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A week before the primary, 12th Congressional District candidates square off in WTAE debate

The five Democrats seeking Mike Doyle's seat in Congress met in the WTAE studios for a debate one week before the May 17 primary
WTAE livestream
The five Democrats seeking Mike Doyle's seat in Congress met in the WTAE studios for a debate one week before the May 17 primary

The five candidates running to replace Mike Doyle talked about inflation, guns, abortion, and infrastructure for an hour on WTAE-TV Tuesday night. But it was really in the last few minutes where their differences became clear.

State Representative Summer Lee, who has run as a progressive challenger intent on shaking up the status quo, used her closing minute to address what she called “the elephant in the room”: a million-dollar barrage of advertisements questioning her allegiance to the Democratic Party and its national agenda.

“In seven days, we can make history,” she said. “We can elect the first Black woman to ever serve Pennsylvania in Congress … and proven champion for working families. But … we will have to navigate a multi-million-dollar smear campaign that has called me everything but what I am.”

The ad campaign attacking Lee, which has inundated the airwaves and mailboxes of western Pennsylvania, has been funded by an outside “superPAC” funded by a pro-Israeli group that has expressed concern about Lee’s position on Israel. But Lee has said little about the Middle East and the spots themselves make no mention of Israel, instead attacking Lee for social media posts where she has sometimes criticized her own party, including President Biden, for not doing more to advance the progressive agenda.

An overview of what's at stake in the 2022 race for the new 12th Congressional district, as well as candidate profiles on Democrats Jerry Dickinson, Steve Irwin, Summer Lee, and Jeff Woodward; and Republican Mike Doyle.

Lee’s chief rival, attorney Steve Irwin, is being supported by the group, and on Tuesday seemed to tacitly referred to some of its criticisms in his own closing remarks.

“I believe in our president. I believe in our party,” Irwin said. “And I believe in you. We know that this election really is about one thing: who can deliver to help President Biden bring real, tangible results for the people of western Pennsylvania.”

Throughout the evening, Irwin touted his own work on infrastructure issues, which has included working for the late Senator Arlen Specter and a stint on a regional transportation planning commission.

Law professor Jerry Dickinson, meanwhile, lobbed grenades at both his rivals. “We certainly don't need to send an ineffective state legislator like Summer Lee down to Washington, D.C. And we certainly don't need to send a millionaire and someone who owns a golf course like Steve Irwin,” he said, referring to financial disclosure forms that show Irwin has a 50 percent stake in a Westmoreland County country club. “There's enough rich men down there.”

“We need to send people with experience,” Dickinson added. Positioning himself between Lee and Irwin as a staunch progressive but with an eye toward results, he characterized himself as someone who could deliver “generational change” but who also had “the leadership style that will get things done in Congress.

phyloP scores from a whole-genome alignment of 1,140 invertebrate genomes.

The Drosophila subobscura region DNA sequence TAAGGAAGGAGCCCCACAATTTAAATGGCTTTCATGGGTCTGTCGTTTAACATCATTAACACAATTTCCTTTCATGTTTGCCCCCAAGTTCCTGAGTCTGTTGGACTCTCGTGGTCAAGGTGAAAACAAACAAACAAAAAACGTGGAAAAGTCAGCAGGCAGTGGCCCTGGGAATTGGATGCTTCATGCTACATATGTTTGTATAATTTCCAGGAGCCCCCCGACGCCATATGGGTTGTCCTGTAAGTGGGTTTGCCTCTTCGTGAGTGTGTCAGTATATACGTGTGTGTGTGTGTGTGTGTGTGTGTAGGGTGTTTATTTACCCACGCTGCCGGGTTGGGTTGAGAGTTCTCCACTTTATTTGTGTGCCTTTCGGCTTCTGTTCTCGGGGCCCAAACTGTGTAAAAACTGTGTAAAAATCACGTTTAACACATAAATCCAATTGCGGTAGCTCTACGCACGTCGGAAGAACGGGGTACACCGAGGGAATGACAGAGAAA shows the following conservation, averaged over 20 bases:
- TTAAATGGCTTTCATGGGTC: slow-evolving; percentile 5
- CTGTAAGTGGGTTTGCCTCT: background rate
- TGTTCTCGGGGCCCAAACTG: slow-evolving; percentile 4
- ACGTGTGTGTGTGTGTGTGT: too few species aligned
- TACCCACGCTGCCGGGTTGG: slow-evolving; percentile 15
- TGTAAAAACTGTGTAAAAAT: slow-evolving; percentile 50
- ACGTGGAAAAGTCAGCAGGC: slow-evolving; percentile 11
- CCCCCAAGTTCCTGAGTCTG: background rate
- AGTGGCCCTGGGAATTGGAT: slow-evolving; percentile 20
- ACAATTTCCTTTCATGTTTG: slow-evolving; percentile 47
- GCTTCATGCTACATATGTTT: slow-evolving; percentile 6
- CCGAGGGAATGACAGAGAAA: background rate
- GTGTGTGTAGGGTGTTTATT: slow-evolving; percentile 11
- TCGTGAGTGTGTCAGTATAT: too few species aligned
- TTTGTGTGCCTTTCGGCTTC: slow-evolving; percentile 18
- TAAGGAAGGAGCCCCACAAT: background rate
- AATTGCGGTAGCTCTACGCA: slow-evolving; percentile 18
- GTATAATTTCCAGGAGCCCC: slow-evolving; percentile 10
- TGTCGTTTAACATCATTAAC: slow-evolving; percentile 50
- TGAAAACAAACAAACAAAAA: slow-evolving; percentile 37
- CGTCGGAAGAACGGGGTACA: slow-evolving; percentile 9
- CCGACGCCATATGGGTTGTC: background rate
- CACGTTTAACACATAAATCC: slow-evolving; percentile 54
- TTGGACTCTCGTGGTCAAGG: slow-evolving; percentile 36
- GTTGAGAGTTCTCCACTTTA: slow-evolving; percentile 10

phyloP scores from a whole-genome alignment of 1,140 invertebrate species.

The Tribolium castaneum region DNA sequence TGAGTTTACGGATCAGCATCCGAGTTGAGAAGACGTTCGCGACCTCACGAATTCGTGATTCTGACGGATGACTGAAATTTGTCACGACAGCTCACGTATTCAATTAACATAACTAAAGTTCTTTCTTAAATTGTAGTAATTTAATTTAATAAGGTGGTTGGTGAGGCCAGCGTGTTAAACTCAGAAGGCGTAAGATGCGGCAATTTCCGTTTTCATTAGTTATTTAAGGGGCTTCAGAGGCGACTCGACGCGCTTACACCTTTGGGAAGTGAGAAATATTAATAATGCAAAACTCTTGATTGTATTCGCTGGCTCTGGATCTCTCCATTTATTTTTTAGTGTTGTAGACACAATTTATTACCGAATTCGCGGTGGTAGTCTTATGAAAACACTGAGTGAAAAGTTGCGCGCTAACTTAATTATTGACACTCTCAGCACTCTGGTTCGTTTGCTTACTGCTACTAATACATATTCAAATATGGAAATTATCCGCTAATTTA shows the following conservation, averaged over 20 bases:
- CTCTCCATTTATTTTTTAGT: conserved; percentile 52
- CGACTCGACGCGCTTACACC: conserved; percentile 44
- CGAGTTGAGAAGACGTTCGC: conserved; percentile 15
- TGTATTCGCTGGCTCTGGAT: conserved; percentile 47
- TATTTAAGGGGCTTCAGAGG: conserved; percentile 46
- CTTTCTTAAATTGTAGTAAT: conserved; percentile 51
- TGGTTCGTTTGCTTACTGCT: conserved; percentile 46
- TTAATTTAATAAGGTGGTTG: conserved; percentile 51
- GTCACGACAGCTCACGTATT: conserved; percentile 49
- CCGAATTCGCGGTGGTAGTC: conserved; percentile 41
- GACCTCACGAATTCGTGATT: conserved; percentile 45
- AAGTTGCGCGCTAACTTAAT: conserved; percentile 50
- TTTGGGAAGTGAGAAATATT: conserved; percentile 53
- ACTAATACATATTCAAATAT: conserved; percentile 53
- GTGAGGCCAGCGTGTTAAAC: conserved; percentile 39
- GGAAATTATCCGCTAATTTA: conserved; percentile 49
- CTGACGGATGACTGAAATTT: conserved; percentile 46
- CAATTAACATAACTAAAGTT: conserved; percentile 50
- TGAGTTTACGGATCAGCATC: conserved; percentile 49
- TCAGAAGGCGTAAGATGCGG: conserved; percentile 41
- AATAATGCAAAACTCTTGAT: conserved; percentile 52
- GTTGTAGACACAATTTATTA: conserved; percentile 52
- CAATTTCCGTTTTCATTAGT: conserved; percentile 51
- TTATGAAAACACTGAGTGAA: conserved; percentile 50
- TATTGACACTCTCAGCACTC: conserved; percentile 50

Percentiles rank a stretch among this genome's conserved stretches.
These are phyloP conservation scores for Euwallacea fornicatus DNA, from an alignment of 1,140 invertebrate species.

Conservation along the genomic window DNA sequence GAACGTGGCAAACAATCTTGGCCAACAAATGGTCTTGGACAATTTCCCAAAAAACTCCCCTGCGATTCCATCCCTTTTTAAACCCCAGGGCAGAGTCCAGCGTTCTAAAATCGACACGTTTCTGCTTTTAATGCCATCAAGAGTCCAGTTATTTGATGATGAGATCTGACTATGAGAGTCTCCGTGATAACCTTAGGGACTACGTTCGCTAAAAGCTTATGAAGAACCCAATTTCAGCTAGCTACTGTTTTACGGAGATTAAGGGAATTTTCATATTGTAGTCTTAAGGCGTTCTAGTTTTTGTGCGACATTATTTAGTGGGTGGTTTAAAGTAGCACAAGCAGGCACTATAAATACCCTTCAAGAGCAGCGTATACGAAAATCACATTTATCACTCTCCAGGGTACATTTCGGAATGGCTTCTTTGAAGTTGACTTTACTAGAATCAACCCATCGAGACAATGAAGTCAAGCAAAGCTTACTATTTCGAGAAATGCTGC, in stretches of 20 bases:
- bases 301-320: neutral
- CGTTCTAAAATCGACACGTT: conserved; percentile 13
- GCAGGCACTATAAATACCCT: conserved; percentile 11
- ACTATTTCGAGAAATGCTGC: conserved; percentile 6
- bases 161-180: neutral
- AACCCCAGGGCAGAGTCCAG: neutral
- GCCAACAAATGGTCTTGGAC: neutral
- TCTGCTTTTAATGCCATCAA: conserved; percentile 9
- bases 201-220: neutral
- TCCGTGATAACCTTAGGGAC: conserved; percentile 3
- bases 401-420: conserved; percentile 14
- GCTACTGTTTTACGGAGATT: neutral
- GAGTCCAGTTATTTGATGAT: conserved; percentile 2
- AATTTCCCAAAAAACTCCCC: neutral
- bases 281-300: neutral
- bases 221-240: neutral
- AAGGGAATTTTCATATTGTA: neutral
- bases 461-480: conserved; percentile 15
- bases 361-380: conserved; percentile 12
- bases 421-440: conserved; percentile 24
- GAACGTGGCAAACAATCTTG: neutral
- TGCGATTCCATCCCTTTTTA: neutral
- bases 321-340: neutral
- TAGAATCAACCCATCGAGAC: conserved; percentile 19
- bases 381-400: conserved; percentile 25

As with an earlier debate, there were few marked policy differences between the three candidates — or the two other hopefuls on the debate stage, Will Parker and Jeff Woodard.

There were some contrasts: Woodard sounded the most critical about gun regulations, for example. And Irwin was the only candidate to specifically say that natural gas — a key industry in western Pennsylvania — should play a part in the region’s energy portfolio in the coming years. Lee and Dickinson pushed for a rapid transition to renewable energy, and Lee was critical of the business world generally, blasting corporate profiteering in a question about inflation.

But with the exception of Parker, who questioned other candidates’ sincerity at times, there was no direct confrontation between candidates other than a back-and-forth between Dickinson and Lee about her position on the infrastructure law Congress passed last fall. Instead, candidates sought to differentiate themselves with their biographies, with Lee especially calling attention to the importance of representation in Congress.

Start your morning with today's news on Pittsburgh and Pennsylvania.

In answer to a question about abortion, for example, she noted that she was the only candidate on stage whose rights would be directly impacted by a rollback of reproductive rights. After Irwin expressed concerns for the law’s impact on his children, Lee said, “Your daughters, your sisters, your wives can speak for themselves. And this election is about that.”

The primary is May 17.

Nearly three decades after leaving home for college, Chris Potter now lives four miles from the house he grew up in -- a testament either to the charm of the South Hills or to a simple lack of ambition. In the intervening years, Potter held a variety of jobs, including asbestos abatement engineer and ice-cream truck driver. He has also worked for a number of local media outlets, only some of which then went out of business. After serving as the editor of Pittsburgh City Paper for a decade, he covered politics and government at the Pittsburgh Post-Gazette. He has won some awards during the course of his quarter-century journalistic career, but then even a blind squirrel sometimes digs up an acorn.